Yes, Virginia, You CAN Get a Loan in Charlottesville

In an attempt to dispel some of the (justified) negativity surrounding the Charlottesville real estate market, I thought I’d ask some of the lenders with whom I regularly work for their insight. Part of my job is knowing stuff, another is knowing whom to ask. With that preface, I asked Matt Hodges with Compass Home Loans, Carl Heimlich with C & F Mortgage and a third person who was not permitted to comment on the record. (that’s what you get for asking permission). *

From the anonymous lender:

Just for your information, we are still doing all of these things and rates are very good. I have been surprised at the people who do think they cannot obtain financing, so I think it is great that you are trying to alleviate the concern. To much negative press. I am all for stressing the positive.

Can people qualify for loans right now?

Matt:

Yes, but Fannie Mae and Freddie Mac have released more stringent underwriting requirements. Fannie released their most recent version on Sunday. Further, mortgage insurance companies are not guaranteeing loans with greater than 55% debt ratio. Finally, lenders are overlaying the Fannie or Freddie automated underwriting results with more restrictive debt ratios. For example, for loans that do not require mortgage insurance, one of my lenders has a 55% debt ratio max; another has a 65% max. For the conservative buyers out there, this may seem like outrageous numbers and I agree. There are many who try to buy and borrow more than they should.

Carl:

There are still plenty of clients qualifying for financing. If you can document your income, assets, employment and have moderate to high credit you should be fine.

Is there money available?

Carl:

Citizens and Farmers Bank who owns C&F Mortgage is still funding loans. We have had no interruption of funds.

Matt: As a broker, I have many sources of mortgage money. None have delayed or failed to fund a loan on time. One of my lenders “priced themselves out of the market” for about 7 business days. This simply means they knew that their offered rate was not competitive and I suspect they were having liquidity problems, but no loans in process to close were affected.

Are you writing loans?

Matt: During third Quarter 2008, we were lower than 2007 in July and August, but much higher in September – some of which were refinances. Overall, purchase loans are off significantly.

Carl:

Despite all the doom and gloom you see in the media, I am actually up from last year. We are writing loans once again the biggest difference is all loans are full documentation all the way up to 100% with no mortgage insurance.

What is happening with interest rates?

Matt:

We are on a roller coaster. The Federal Reserve, the Treasury Department, FDIC, Congress and the President are all desperately trying to stave off a collapse of the financial markets. Banks are not necessarily afraid of home buyers, they are afraid of each other. They are afraid of bank runs and the ability to repay those overnight loans. The overnight rate to lend bank to bank is higher than 30 year fixed rates. Where rates will ultimately go is unclear. I have heard mid 5% range; I have heard in the 7% range. No one knows. How risky is a mortgage backed security versus an investment in an American insurance company or an emerging growth fund in India or in oil futures? Loans will be priced according to risk and reward. That said, current rates much better than when I bought my first house in May of 1997, when my rate was 8.25%. Rates in the low 6’s and high 5’s are attractive and will allow many homebuyers on the sidelines to afford their new home.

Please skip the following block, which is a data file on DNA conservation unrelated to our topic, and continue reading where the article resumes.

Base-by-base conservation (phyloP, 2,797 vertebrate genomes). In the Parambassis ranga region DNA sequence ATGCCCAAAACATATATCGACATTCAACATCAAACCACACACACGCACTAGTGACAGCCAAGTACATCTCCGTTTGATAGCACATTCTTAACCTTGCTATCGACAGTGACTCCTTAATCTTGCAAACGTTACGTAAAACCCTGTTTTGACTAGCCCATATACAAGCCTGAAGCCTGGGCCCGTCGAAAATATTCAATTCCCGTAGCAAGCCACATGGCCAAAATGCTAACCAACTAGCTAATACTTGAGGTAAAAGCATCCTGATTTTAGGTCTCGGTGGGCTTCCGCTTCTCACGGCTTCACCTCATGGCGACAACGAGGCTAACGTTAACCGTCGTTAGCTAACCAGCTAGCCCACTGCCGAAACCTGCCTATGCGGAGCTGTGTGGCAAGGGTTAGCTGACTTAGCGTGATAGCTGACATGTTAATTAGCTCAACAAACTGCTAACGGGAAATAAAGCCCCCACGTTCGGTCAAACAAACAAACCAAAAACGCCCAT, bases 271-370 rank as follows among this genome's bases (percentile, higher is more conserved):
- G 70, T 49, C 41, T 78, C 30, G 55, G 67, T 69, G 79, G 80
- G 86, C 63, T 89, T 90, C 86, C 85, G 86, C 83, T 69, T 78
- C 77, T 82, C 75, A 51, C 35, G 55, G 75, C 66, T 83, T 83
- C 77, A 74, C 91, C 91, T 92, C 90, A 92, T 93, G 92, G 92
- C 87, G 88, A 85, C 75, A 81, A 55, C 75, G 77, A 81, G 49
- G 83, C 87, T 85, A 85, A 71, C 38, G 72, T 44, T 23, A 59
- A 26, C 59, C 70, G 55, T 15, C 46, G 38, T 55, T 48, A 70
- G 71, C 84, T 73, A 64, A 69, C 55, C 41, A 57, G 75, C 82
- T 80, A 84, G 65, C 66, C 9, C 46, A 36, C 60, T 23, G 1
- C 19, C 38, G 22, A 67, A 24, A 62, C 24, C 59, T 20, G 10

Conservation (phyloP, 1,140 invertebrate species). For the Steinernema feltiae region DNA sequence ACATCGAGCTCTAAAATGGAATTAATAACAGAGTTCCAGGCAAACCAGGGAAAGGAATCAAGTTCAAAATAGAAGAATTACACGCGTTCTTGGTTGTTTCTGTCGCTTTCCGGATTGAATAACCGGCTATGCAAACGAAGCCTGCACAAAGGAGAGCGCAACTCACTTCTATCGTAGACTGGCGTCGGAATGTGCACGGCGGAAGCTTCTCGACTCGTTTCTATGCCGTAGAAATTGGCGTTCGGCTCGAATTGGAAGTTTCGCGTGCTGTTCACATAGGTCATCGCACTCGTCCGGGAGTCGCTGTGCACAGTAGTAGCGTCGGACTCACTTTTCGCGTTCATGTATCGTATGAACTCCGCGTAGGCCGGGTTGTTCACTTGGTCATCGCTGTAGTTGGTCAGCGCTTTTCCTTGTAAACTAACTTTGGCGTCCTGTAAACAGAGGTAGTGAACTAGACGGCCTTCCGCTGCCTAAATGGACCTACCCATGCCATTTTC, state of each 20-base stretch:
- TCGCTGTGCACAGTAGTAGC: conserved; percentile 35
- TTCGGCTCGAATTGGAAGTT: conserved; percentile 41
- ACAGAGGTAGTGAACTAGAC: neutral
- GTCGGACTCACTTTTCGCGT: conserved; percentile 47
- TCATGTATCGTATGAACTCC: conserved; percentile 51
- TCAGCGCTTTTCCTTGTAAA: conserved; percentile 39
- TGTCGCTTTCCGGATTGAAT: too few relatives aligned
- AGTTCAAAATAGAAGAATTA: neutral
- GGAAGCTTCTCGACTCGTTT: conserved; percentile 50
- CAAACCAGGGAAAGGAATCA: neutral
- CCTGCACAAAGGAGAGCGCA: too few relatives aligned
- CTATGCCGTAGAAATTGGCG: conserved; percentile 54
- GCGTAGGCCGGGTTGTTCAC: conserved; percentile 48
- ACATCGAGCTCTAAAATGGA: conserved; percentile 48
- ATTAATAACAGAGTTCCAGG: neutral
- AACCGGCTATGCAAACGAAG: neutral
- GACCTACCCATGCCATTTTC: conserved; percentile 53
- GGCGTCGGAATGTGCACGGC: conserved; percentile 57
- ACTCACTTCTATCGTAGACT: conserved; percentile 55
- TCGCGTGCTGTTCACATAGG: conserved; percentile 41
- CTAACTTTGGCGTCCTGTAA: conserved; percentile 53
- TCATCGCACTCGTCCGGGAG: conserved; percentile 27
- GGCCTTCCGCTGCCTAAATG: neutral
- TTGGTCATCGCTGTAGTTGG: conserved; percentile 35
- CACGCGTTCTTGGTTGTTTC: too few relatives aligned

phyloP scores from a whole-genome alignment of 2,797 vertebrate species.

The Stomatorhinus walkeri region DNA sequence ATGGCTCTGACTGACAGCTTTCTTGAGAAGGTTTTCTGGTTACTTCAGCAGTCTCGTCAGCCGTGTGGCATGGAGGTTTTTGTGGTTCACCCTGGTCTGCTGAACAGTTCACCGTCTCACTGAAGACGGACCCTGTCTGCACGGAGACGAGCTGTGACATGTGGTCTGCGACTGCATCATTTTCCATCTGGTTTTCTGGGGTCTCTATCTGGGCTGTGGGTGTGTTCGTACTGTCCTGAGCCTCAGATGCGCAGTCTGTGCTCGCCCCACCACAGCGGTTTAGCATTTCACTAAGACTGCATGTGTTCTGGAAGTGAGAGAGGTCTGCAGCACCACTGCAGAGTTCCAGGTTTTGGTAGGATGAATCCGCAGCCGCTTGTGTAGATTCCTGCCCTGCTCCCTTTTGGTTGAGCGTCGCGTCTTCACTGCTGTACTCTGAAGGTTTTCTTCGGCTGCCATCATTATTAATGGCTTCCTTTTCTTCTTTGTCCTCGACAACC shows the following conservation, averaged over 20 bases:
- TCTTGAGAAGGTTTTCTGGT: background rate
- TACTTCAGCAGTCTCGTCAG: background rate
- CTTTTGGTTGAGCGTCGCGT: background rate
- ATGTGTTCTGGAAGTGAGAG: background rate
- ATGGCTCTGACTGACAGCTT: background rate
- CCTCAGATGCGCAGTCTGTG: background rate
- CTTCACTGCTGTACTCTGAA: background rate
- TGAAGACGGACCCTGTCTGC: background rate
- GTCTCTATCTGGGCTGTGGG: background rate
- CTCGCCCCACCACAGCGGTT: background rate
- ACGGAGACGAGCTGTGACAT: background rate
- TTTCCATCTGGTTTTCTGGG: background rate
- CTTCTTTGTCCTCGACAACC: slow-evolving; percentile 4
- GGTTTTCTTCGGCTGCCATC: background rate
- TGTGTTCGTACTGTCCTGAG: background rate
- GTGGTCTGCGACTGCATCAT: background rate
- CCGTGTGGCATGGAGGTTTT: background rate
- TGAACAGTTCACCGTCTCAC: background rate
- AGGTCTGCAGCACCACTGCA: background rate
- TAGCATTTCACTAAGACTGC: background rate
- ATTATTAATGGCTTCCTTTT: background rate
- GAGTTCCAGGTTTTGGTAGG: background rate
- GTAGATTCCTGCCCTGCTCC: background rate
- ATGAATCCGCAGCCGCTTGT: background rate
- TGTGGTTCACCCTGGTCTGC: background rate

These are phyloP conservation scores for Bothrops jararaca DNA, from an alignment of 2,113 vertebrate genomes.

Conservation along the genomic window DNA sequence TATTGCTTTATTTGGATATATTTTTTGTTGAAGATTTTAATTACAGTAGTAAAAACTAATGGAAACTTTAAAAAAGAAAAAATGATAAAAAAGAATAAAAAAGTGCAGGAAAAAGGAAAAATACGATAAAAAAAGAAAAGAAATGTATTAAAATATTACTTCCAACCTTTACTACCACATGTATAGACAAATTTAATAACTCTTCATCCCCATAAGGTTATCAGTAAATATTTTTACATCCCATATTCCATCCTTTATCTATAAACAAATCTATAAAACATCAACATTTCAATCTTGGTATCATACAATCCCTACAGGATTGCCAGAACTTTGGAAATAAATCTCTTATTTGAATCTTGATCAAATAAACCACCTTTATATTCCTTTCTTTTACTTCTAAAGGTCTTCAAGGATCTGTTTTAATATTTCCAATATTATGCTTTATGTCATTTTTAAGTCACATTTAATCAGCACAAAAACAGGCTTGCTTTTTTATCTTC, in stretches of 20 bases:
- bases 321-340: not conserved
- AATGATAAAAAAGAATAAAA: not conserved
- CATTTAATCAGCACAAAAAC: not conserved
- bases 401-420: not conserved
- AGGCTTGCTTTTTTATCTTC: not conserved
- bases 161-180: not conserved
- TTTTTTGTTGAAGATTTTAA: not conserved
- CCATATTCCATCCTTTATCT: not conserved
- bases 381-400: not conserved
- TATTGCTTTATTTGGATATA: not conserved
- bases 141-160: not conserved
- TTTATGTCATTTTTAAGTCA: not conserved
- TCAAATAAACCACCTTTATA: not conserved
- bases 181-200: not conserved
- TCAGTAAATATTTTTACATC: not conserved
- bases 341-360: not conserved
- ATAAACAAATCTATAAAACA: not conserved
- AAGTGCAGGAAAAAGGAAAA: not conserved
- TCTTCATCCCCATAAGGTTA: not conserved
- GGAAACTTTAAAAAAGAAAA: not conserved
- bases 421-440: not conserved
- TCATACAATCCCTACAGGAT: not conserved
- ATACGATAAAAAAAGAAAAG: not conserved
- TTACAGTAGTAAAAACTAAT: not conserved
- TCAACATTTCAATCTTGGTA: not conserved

Carl:

This is probably our biggest dilemma at the moment. Due to the volatility of the mortgage bond market and the stock market rates can adjust up or down several times a day by as much as .50% however if you are in the market for a conventional 30 year or a FHA loan rates hare about the same as they have been for the past two years. My recommendation is that if you find a house lock in immediately. If rates go down typically you can relock at the lower rate at no additional charge.

* Note that I requested these answers on Thursday. Did any more banks fail this weekend?

Update 15 October 2008: Great minds think alike. Real Cville Bubble Blog has a good post on mortgage availability in the Charlottesville area.

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7 Comments

  1. jimmy October 13, 2008 at 07:43

    65% DTI?! Haven’t we learned?!

    Two Illinois banks failed this weekend. Even w/Fed now injecting capital, more “small” and perhaps regional banks are expected to fail….

    Reply
  2. Dave Phillips October 13, 2008 at 16:29

    I agree with Jimmy, 65% is a surprise. Nice work Jim!

    Reply
  3. Jim Duncan October 14, 2008 at 08:01

    I would hope that just because 65% DTI loans are available doesn’t necessarily mean that they’re being written. God help us.

    Reply
  4. Matt Hodges October 14, 2008 at 08:18

    65% seems to be the focal point here. I have clients who are closing next week right under 65% debt ratio. Their credit history is excellent and have 50% equity in their home. He has started a small business and income is low, but growing. She is working through her PhD and likewise income is low, but will be significantly higher in the mid-term. They are getting a cash-out refinance to unburden them from debt that will improve their cash flow tremendously. I did not “sell” this to them – they came to me with their plan. I saw the benefits to them (with no real down side to the lender with 50% loan-to-value) and agreed in this instance that it made sense.

    Reply
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